The website "Nexus Notes" is selling notes prepared by students about their university lectures. This is reported to have come in for criticism from New Zealand universities (Unis frown on note-sharing website as bright students cash in, Nicholas Jones, New Zealand Herald, Aug 12, 2014). But if the notes don't breech copyright and don't reveal the results of assessment questions, I can't see there is a problem.
I budget the amount of reading and other work I ask my students to do, to fit within the time allocated for the course. Also I provide them with notes (of about eight to ten pages a week) summarising the material. In addition I don't require they attend lectures. However, the assessment is designed to test their knowledge of the subject matter and if they have not done the readings and exercises, they are unlikely to be able to do the assessed work.
One problem is that some students are undertaking full time work and full time study at the same time. University courses are designed on the assumption that a full time student will spend around 40 hours per week on study. If the student also has a full time job, they will be unable to do the required study as well.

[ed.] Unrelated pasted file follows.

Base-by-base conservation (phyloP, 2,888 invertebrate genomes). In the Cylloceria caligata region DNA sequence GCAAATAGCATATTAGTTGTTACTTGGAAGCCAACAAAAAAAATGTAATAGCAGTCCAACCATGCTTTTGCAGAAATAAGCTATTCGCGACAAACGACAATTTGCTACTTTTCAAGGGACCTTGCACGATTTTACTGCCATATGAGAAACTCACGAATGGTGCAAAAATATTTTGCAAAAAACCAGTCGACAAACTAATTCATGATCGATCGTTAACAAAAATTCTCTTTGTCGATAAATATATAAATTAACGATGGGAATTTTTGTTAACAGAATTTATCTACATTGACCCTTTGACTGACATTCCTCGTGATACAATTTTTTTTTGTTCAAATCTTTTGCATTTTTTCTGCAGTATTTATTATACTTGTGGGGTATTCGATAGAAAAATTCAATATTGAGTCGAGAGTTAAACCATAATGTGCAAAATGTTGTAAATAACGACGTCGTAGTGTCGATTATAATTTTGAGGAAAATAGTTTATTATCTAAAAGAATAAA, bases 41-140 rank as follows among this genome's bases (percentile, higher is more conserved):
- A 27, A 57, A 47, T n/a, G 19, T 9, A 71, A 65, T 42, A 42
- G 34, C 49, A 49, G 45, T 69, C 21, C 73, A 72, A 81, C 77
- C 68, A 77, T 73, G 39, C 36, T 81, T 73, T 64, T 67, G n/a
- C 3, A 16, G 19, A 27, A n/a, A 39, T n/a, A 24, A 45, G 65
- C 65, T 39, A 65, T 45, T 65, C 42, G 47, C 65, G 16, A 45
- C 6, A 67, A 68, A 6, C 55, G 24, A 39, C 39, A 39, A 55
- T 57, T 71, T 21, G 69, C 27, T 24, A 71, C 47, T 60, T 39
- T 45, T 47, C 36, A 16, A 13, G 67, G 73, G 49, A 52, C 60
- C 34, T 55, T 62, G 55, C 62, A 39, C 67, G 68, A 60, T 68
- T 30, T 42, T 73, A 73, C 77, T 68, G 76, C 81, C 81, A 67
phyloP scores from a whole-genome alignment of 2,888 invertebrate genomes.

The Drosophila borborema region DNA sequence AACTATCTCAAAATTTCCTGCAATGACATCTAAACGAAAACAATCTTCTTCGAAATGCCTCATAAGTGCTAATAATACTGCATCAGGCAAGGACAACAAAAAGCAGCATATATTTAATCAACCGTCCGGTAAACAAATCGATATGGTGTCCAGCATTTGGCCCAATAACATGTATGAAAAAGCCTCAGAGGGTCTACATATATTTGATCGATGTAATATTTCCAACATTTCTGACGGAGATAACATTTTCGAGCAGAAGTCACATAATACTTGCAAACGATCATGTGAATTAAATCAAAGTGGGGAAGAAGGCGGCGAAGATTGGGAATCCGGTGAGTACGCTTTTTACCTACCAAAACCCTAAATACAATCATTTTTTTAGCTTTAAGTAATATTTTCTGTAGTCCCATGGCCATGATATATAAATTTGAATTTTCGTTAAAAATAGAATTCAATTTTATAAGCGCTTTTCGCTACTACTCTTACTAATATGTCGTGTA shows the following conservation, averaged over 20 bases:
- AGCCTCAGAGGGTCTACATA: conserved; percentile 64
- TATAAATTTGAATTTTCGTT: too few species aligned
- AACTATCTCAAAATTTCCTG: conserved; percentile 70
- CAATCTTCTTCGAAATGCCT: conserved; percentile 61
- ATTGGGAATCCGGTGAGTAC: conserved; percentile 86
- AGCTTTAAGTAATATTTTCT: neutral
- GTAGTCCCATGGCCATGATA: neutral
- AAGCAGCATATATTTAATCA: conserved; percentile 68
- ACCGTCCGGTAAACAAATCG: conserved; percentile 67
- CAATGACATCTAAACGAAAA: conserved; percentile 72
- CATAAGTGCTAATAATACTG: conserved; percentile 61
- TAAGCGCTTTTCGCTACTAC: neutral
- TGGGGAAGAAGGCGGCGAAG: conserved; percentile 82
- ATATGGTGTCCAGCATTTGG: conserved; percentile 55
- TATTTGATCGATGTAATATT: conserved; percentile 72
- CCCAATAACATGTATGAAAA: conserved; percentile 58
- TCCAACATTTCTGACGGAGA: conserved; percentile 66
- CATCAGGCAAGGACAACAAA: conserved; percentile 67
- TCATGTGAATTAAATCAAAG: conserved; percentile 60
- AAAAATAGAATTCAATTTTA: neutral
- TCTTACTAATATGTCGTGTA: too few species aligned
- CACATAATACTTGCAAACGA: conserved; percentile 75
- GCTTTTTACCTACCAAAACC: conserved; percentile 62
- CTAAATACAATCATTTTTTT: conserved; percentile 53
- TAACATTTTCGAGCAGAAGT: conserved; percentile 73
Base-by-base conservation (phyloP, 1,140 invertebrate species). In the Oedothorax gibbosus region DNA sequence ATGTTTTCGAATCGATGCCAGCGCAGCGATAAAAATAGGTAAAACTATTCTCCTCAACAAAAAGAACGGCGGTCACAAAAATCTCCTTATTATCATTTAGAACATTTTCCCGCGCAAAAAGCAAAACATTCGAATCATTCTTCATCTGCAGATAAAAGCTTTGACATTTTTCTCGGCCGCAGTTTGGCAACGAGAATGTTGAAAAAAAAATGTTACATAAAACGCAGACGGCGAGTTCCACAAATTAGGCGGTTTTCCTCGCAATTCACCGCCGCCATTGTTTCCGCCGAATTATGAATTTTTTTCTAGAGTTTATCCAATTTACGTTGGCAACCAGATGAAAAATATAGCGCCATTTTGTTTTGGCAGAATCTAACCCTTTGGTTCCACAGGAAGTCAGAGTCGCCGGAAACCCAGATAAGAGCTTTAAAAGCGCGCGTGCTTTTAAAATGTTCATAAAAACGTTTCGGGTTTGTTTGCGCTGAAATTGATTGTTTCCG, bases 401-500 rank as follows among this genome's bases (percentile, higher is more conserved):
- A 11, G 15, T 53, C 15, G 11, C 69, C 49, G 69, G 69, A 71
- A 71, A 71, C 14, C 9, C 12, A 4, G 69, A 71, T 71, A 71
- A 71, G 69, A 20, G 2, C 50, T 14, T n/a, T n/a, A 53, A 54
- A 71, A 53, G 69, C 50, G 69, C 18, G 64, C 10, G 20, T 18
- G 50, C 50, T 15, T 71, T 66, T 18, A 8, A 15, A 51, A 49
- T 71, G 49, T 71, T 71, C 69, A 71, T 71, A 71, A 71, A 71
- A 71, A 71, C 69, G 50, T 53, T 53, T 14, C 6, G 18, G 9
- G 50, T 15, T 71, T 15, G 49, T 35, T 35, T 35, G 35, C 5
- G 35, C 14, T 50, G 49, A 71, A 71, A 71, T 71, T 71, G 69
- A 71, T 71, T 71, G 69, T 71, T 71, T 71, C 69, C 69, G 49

International students are limited by their student visa to working 40 hours per fortnight. The maximum weekly hours of work in Australia are 38. This would make for a working week, study and paid employment of 78 hours. Some Australian shift workers may work for 12 hours per day, seven days a week (84 hours a week). But these workers then receive the equivalent days off to reduce the total hours worked. The student's 78 hour week for 12 weeks of a semester would not meet Australian working conditions.
As a working student myself, the alternative I prefer is more terms per year, so I can do fewer courses at once. Australian universities have traditional had two semesters per year with long breaks. This would suit students who can find full time work in the breaks (this is allowed for international students). However, this would not suit students who have regular work. An alternative would be four terms per year, with minimal breaks. A student could then undertake just two courses at a time (20 hours a week) , allowing time for paid work. (Open Universities Australia uses this four term format. Some universities have special summer terms to add extra courses to their two semester format, but these are not seen as the norm.